What features are planned for Filmulator?

I know Filmulator is designed to be a lean software, but I’m wondering what features are planned. Is sharpening, noise reduction, etc. planned?
What features are absolutely not planned? I assume things like local editing won’t be…

1 Like

Regarding image processing features, I think sharpening, noise reduction, and Lensfun distortion/vignetting correction will be the extent of what I want to add.

I do intend to add new features to the database and output, though.

I want at least basic tagging for photos, but I need to come up with a good UI for that.

Also, I want the ability to save the enqueued photos as sequentially-numbered files to a user-selected directory instead of to where their raw files are located.

Finally, I want to add contact sheet generation; this seems to be something Adobe has that people frequently ask for from other programs.


Good to know.
I really enjoy the simplicity of it, but having at least sharpening and noise reduction would be very welcome. I was developing some raws yesterday that were shot with a high ISO, and Filmulator obviously couldn’t help me get rid of the color noise.
I’m not so interested in the cataloguing side of things because I already have a system and Filmulator won’t manage all the old JPEGs and TIFFs I have lying around.

I think what’s holding me back from using it more is that its usefulness is somewhat limited by how good the input is, i.e. how well the photo was captured in camera. As soon as you are dealing with problematic photos, you need to work with other software with more features. I have lots of old photos that were poorly composed, dust, scratches, colour fade, etc, and Filmulator isn’t really the best tool for the job.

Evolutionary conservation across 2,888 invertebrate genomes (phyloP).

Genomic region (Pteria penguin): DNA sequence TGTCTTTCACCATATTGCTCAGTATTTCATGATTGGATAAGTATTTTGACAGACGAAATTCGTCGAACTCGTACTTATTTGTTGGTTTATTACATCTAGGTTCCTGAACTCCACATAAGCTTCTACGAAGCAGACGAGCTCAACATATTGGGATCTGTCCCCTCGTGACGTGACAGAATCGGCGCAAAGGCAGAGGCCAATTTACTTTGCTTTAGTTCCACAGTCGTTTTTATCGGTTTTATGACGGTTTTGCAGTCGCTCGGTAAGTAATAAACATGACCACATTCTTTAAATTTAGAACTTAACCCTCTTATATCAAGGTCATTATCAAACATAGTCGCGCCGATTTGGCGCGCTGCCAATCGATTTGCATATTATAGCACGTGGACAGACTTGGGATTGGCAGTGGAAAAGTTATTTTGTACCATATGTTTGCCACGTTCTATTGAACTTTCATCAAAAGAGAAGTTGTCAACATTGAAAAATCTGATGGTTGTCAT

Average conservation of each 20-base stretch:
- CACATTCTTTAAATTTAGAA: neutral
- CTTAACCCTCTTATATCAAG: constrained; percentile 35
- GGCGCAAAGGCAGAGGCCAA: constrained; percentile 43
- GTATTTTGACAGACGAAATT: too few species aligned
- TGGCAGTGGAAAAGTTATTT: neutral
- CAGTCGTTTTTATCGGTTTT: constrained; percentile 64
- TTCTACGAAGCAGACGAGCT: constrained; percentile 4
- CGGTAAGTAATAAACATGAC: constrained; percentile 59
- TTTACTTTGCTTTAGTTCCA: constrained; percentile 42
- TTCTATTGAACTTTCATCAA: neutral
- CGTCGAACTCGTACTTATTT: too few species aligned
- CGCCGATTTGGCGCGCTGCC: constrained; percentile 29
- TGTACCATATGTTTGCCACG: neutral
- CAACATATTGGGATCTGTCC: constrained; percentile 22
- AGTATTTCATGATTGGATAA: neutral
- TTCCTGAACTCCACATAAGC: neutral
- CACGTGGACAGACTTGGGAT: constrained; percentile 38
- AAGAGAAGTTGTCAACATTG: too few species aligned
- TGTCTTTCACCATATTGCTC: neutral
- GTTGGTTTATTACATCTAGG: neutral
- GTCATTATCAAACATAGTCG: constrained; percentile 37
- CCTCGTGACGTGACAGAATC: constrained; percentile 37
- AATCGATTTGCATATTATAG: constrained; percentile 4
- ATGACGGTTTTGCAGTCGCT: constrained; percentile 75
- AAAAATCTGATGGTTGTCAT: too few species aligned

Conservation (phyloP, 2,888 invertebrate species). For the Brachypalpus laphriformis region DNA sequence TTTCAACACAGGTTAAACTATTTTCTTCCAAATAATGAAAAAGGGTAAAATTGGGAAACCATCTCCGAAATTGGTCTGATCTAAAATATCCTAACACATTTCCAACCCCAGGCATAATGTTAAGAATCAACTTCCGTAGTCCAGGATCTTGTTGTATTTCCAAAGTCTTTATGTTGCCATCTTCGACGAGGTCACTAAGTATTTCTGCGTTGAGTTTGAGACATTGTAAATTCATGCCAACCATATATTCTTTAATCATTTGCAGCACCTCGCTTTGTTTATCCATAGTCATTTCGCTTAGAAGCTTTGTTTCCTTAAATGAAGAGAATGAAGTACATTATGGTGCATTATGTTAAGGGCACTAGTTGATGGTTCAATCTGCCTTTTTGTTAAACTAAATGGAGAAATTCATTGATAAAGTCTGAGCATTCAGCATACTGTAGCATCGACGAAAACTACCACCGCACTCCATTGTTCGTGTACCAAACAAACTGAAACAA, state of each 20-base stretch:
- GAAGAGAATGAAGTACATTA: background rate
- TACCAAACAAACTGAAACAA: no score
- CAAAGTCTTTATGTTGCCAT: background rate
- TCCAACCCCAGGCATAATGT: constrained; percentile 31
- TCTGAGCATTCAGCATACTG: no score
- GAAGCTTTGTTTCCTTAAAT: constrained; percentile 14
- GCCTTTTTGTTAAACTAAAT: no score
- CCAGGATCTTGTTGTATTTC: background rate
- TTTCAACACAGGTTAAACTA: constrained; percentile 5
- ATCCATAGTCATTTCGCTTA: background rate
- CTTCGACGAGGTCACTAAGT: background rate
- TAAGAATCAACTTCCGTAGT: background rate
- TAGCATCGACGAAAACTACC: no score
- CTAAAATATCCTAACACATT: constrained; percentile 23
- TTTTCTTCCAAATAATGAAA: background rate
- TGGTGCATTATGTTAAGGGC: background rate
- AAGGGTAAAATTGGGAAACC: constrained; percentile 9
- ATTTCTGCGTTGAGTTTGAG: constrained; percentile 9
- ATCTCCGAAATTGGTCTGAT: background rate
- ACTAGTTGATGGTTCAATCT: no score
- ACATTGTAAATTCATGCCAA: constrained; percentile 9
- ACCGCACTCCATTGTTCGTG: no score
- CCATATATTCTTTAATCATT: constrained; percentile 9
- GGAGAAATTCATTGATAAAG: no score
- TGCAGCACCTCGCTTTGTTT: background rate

But for well-shot photos with no blemishes and no extreme color/tonal problems, it does a really great job I think and is very fast. Great work! I’m looking forward to see it “develop” :slight_smile:

CarVac takes perfect images only with his perfect gear. :slight_smile: If you are patient

Once this happens, you can do whatever you need to the raw files and then get the Filmulator treatment afterwards.

Actually, my gear is pretty old, but on the what that means is that the maximum ISO it’s capable of is a tolerable level of noise even without any noise reduction. (they max out at 3200)

Noise reduction is something I really really want, but I really want it to be good without needing to mess around with a load of sliders.

In the end it’s because I’m putting it off, and because I’m afraid it’ll be really slow.

I need to mess around with the various algorithms available in darktable and RawTherapee and just pick one to steal…

rawproc has two denoise tools for considertation. One is a straight implementation of NLMeans as described by @David_Tschumperle in his blog:

http://opensource.graphics/, search for “Non-Local Means”

It’s pretty slow; there are optimizations, but I’ve been too lazy to figure them out.

The other is an RGB implementation of the wavelet denoise algorithim from dcraw.c:

Much faster, decent results, but it’s not well-controlled (my “amount” doesn’t translate well in different image resolutions), but it’s not as good as NLMeans.



Every time @ggbutcher brings up wavelet denoise, I say no– I don’t like it. It muddles the details. Denoise should handle the noise without degrading the signal too much. I would say follow @rawfiner et al.'s approach to denoising. Slow but worth the trouble. Maybe in need of extreme simplification for Filmulator’s purposes.

1 Like

About sharpening: I intend to port RT capture sharpening to librtprocess soon (probably before end of 2019)

RT dual demosaic would also play well with Filmulator imho.

1 Like